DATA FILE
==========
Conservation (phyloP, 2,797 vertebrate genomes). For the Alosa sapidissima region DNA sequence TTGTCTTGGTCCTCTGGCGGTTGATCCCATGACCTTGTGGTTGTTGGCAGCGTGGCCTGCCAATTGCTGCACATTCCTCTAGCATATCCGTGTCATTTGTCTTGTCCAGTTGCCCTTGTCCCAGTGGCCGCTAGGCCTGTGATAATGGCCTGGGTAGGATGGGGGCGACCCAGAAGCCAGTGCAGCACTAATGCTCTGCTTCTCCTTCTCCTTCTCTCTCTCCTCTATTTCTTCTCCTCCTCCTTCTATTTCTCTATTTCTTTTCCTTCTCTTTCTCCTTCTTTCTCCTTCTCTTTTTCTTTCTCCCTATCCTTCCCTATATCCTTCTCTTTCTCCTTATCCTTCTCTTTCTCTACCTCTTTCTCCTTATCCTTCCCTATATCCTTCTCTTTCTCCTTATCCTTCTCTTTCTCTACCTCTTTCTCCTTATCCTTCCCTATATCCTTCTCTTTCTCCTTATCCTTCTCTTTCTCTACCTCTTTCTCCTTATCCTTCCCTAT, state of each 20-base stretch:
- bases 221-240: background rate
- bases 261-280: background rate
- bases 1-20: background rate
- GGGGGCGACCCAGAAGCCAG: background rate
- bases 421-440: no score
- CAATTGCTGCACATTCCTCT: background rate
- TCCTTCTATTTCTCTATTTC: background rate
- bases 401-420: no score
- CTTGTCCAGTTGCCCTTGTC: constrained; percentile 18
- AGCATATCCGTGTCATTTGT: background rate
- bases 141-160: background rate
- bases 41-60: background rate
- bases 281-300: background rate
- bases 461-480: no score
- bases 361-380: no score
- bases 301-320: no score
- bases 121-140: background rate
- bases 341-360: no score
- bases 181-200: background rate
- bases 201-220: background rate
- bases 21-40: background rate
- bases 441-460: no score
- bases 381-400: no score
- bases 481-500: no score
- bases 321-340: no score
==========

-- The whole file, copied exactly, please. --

Conservation (phyloP, 2,797 vertebrate genomes). For the Alosa sapidissima region DNA sequence TTGTCTTGGTCCTCTGGCGGTTGATCCCATGACCTTGTGGTTGTTGGCAGCGTGGCCTGCCAATTGCTGCACATTCCTCTAGCATATCCGTGTCATTTGTCTTGTCCAGTTGCCCTTGTCCCAGTGGCCGCTAGGCCTGTGATAATGGCCTGGGTAGGATGGGGGCGACCCAGAAGCCAGTGCAGCACTAATGCTCTGCTTCTCCTTCTCCTTCTCTCTCTCCTCTATTTCTTCTCCTCCTCCTTCTATTTCTCTATTTCTTTTCCTTCTCTTTCTCCTTCTTTCTCCTTCTCTTTTTCTTTCTCCCTATCCTTCCCTATATCCTTCTCTTTCTCCTTATCCTTCTCTTTCTCTACCTCTTTCTCCTTATCCTTCCCTATATCCTTCTCTTTCTCCTTATCCTTCTCTTTCTCTACCTCTTTCTCCTTATCCTTCCCTATATCCTTCTCTTTCTCCTTATCCTTCTCTTTCTCTACCTCTTTCTCCTTATCCTTCCCTAT, state of each 20-base stretch:
- bases 221-240: background rate
- bases 261-280: background rate
- bases 1-20: background rate
- GGGGGCGACCCAGAAGCCAG: background rate
- bases 421-440: no score
- CAATTGCTGCACATTCCTCT: background rate
- TCCTTCTATTTCTCTATTTC: background rate
- bases 401-420: no score
- CTTGTCCAGTTGCCCTTGTC: constrained; percentile 18
- AGCATATCCGTGTCATTTGT: background rate
- bases 141-160: background rate
- bases 41-60: background rate
- bases 281-300: background rate
- bases 461-480: no score
- bases 361-380: no score
- bases 301-320: no score
- bases 121-140: background rate
- bases 341-360: no score
- bases 181-200: background rate
- bases 201-220: background rate
- bases 21-40: background rate
- bases 441-460: no score
- bases 381-400: no score
- bases 481-500: no score
- bases 321-340: no score